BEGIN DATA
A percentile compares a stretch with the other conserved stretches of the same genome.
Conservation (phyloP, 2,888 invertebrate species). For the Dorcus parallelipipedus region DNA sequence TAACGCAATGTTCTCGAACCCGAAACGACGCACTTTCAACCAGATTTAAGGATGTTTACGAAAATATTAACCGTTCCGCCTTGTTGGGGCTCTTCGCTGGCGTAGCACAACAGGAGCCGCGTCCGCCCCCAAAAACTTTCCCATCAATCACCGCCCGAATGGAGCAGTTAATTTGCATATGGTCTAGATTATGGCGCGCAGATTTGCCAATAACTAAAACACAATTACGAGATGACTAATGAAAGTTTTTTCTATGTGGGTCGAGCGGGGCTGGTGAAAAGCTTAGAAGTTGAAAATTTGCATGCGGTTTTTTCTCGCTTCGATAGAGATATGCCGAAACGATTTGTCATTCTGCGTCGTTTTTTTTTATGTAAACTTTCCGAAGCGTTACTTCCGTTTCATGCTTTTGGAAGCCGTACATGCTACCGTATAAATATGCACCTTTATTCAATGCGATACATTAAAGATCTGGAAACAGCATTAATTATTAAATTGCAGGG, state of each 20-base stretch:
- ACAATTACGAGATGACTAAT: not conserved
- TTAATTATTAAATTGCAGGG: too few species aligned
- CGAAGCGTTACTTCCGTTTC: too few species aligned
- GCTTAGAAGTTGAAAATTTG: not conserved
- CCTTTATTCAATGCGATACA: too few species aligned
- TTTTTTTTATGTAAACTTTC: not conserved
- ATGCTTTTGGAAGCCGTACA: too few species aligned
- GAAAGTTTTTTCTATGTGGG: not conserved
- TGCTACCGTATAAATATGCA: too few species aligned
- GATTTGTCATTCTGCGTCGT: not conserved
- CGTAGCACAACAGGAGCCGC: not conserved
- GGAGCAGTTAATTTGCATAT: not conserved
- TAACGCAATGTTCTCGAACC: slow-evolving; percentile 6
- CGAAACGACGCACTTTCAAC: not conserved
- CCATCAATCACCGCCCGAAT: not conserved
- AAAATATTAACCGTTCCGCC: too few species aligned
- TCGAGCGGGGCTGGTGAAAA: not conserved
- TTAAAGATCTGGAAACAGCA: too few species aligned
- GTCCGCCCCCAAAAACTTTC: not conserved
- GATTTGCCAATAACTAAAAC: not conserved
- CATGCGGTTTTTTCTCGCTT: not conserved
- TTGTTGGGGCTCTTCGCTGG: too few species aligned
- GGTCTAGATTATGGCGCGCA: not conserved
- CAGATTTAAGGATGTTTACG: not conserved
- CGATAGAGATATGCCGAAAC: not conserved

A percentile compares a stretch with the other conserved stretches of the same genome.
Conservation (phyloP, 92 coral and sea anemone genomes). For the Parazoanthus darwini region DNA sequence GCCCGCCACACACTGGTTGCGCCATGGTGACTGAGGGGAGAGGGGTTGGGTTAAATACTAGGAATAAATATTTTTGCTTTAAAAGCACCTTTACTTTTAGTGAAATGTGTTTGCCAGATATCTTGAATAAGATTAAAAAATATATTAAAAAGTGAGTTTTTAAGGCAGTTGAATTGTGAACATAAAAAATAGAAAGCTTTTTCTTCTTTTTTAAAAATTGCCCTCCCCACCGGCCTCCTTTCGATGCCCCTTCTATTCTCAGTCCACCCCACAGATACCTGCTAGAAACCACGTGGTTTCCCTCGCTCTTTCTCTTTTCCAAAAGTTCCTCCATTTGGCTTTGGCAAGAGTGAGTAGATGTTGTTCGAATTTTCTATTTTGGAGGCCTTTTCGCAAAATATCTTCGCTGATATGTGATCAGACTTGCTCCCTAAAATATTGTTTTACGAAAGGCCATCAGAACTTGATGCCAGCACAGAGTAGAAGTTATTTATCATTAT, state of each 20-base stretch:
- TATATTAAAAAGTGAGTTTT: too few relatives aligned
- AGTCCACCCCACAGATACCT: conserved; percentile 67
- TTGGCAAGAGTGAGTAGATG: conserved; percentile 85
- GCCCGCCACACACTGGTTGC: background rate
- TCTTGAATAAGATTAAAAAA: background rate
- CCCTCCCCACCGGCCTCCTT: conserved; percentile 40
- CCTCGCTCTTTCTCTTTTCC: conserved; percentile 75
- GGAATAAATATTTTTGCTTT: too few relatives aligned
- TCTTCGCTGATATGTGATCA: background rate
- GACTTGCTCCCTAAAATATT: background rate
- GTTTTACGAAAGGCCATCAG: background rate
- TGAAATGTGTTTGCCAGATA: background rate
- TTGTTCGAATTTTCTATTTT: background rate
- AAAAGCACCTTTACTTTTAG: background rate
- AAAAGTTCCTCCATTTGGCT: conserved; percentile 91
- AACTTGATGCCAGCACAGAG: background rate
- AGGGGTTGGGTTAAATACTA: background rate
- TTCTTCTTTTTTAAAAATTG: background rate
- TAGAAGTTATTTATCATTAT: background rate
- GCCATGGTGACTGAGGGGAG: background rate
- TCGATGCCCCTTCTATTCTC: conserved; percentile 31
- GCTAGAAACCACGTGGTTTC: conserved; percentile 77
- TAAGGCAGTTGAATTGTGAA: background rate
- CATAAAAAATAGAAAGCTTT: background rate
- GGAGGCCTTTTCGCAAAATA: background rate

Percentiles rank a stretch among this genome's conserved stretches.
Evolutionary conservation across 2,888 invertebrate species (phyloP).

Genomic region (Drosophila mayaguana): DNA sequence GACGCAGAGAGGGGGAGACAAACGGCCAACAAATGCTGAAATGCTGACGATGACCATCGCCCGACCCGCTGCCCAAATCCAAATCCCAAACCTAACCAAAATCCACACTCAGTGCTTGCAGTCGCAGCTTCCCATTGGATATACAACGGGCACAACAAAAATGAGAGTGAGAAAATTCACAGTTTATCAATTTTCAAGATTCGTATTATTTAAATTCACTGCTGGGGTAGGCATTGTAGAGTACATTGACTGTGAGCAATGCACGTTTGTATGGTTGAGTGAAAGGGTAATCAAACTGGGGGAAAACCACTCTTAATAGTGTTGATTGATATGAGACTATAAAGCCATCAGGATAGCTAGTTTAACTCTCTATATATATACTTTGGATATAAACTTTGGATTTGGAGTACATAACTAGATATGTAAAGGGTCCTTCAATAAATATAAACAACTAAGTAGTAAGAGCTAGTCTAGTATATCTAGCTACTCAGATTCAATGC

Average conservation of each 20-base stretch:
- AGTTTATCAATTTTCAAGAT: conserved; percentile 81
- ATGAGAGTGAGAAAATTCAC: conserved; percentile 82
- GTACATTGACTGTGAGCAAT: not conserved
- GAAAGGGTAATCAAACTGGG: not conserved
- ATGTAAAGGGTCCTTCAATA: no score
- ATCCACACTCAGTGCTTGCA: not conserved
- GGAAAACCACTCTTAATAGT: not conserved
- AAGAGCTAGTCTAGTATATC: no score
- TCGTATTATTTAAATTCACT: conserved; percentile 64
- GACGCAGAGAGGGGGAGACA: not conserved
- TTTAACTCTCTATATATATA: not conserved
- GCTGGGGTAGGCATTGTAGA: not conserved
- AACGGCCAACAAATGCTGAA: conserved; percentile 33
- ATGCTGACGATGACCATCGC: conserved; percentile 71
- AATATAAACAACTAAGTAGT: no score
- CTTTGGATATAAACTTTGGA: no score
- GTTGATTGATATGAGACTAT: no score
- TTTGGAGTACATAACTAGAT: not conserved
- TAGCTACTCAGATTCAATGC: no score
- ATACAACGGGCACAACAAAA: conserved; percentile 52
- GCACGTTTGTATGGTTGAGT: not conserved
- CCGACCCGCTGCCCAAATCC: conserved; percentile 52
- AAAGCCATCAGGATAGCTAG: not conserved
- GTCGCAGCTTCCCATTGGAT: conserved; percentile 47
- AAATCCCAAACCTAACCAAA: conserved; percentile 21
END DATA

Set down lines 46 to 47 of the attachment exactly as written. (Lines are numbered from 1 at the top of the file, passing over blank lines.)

- AGGGGTTGGGTTAAATACTA: background rate
- TTCTTCTTTTTTAAAAATTG: background rate